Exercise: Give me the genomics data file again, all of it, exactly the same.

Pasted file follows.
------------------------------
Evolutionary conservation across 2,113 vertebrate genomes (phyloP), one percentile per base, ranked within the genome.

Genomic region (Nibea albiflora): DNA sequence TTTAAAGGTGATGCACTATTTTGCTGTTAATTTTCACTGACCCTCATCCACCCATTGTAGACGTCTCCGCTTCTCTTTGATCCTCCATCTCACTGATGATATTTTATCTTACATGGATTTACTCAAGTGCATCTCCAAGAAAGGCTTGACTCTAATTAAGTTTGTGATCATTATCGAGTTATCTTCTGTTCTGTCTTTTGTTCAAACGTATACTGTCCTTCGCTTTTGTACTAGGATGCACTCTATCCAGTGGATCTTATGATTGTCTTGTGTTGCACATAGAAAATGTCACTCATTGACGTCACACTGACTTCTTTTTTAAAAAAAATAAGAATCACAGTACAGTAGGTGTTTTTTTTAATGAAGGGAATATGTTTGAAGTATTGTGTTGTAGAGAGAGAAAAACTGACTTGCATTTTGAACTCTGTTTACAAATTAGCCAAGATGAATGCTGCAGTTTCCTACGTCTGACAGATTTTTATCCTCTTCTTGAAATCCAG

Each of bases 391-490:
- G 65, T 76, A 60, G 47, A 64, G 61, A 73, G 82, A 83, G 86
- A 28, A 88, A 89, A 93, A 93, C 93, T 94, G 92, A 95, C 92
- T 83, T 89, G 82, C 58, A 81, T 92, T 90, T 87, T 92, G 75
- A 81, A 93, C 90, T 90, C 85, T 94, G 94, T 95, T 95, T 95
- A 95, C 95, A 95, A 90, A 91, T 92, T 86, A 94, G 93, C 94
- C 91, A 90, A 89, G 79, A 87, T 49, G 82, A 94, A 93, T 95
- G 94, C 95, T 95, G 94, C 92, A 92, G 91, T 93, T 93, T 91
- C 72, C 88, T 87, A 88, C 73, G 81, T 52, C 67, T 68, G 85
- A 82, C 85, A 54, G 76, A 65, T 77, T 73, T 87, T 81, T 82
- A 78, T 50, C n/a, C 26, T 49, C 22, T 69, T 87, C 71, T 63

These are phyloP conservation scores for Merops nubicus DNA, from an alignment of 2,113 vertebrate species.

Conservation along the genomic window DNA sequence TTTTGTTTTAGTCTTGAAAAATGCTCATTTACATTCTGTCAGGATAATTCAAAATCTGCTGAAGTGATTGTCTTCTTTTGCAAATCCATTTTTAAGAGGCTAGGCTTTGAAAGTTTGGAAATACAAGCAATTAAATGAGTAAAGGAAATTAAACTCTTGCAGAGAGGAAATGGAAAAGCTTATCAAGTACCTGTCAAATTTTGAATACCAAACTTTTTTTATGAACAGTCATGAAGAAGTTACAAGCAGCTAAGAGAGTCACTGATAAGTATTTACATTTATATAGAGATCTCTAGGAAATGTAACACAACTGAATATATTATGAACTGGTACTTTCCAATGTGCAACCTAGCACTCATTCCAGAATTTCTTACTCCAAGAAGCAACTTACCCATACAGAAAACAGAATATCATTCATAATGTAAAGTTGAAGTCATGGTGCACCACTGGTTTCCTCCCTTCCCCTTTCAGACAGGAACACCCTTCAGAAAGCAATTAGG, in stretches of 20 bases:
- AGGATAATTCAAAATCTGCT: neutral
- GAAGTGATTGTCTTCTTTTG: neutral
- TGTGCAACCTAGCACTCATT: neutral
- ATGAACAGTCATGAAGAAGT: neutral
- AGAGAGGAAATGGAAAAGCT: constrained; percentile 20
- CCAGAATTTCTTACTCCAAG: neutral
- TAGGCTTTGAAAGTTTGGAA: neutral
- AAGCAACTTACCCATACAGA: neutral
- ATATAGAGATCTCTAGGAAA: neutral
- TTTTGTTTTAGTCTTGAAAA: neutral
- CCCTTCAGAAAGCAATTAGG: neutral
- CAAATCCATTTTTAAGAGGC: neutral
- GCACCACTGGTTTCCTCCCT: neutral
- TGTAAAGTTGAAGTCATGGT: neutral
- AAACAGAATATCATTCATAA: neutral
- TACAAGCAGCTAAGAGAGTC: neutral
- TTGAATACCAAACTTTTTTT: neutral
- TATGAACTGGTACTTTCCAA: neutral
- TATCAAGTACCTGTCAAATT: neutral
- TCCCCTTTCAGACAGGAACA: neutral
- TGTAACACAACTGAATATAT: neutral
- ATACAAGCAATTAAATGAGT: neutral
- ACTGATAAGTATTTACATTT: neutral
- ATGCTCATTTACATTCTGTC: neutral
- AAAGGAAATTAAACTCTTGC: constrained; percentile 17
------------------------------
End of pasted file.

Evolutionary conservation across 2,113 vertebrate genomes (phyloP), one percentile per base, ranked within the genome.

Genomic region (Nibea albiflora): DNA sequence TTTAAAGGTGATGCACTATTTTGCTGTTAATTTTCACTGACCCTCATCCACCCATTGTAGACGTCTCCGCTTCTCTTTGATCCTCCATCTCACTGATGATATTTTATCTTACATGGATTTACTCAAGTGCATCTCCAAGAAAGGCTTGACTCTAATTAAGTTTGTGATCATTATCGAGTTATCTTCTGTTCTGTCTTTTGTTCAAACGTATACTGTCCTTCGCTTTTGTACTAGGATGCACTCTATCCAGTGGATCTTATGATTGTCTTGTGTTGCACATAGAAAATGTCACTCATTGACGTCACACTGACTTCTTTTTTAAAAAAAATAAGAATCACAGTACAGTAGGTGTTTTTTTTAATGAAGGGAATATGTTTGAAGTATTGTGTTGTAGAGAGAGAAAAACTGACTTGCATTTTGAACTCTGTTTACAAATTAGCCAAGATGAATGCTGCAGTTTCCTACGTCTGACAGATTTTTATCCTCTTCTTGAAATCCAG

Each of bases 391-490:
- G 65, T 76, A 60, G 47, A 64, G 61, A 73, G 82, A 83, G 86
- A 28, A 88, A 89, A 93, A 93, C 93, T 94, G 92, A 95, C 92
- T 83, T 89, G 82, C 58, A 81, T 92, T 90, T 87, T 92, G 75
- A 81, A 93, C 90, T 90, C 85, T 94, G 94, T 95, T 95, T 95
- A 95, C 95, A 95, A 90, A 91, T 92, T 86, A 94, G 93, C 94
- C 91, A 90, A 89, G 79, A 87, T 49, G 82, A 94, A 93, T 95
- G 94, C 95, T 95, G 94, C 92, A 92, G 91, T 93, T 93, T 91
- C 72, C 88, T 87, A 88, C 73, G 81, T 52, C 67, T 68, G 85
- A 82, C 85, A 54, G 76, A 65, T 77, T 73, T 87, T 81, T 82
- A 78, T 50, C n/a, C 26, T 49, C 22, T 69, T 87, C 71, T 63

These are phyloP conservation scores for Merops nubicus DNA, from an alignment of 2,113 vertebrate species.

Conservation along the genomic window DNA sequence TTTTGTTTTAGTCTTGAAAAATGCTCATTTACATTCTGTCAGGATAATTCAAAATCTGCTGAAGTGATTGTCTTCTTTTGCAAATCCATTTTTAAGAGGCTAGGCTTTGAAAGTTTGGAAATACAAGCAATTAAATGAGTAAAGGAAATTAAACTCTTGCAGAGAGGAAATGGAAAAGCTTATCAAGTACCTGTCAAATTTTGAATACCAAACTTTTTTTATGAACAGTCATGAAGAAGTTACAAGCAGCTAAGAGAGTCACTGATAAGTATTTACATTTATATAGAGATCTCTAGGAAATGTAACACAACTGAATATATTATGAACTGGTACTTTCCAATGTGCAACCTAGCACTCATTCCAGAATTTCTTACTCCAAGAAGCAACTTACCCATACAGAAAACAGAATATCATTCATAATGTAAAGTTGAAGTCATGGTGCACCACTGGTTTCCTCCCTTCCCCTTTCAGACAGGAACACCCTTCAGAAAGCAATTAGG, in stretches of 20 bases:
- AGGATAATTCAAAATCTGCT: neutral
- GAAGTGATTGTCTTCTTTTG: neutral
- TGTGCAACCTAGCACTCATT: neutral
- ATGAACAGTCATGAAGAAGT: neutral
- AGAGAGGAAATGGAAAAGCT: constrained; percentile 20
- CCAGAATTTCTTACTCCAAG: neutral
- TAGGCTTTGAAAGTTTGGAA: neutral
- AAGCAACTTACCCATACAGA: neutral
- ATATAGAGATCTCTAGGAAA: neutral
- TTTTGTTTTAGTCTTGAAAA: neutral
- CCCTTCAGAAAGCAATTAGG: neutral
- CAAATCCATTTTTAAGAGGC: neutral
- GCACCACTGGTTTCCTCCCT: neutral
- TGTAAAGTTGAAGTCATGGT: neutral
- AAACAGAATATCATTCATAA: neutral
- TACAAGCAGCTAAGAGAGTC: neutral
- TTGAATACCAAACTTTTTTT: neutral
- TATGAACTGGTACTTTCCAA: neutral
- TATCAAGTACCTGTCAAATT: neutral
- TCCCCTTTCAGACAGGAACA: neutral
- TGTAACACAACTGAATATAT: neutral
- ATACAAGCAATTAAATGAGT: neutral
- ACTGATAAGTATTTACATTT: neutral
- ATGCTCATTTACATTCTGTC: neutral
- AAAGGAAATTAAACTCTTGC: constrained; percentile 17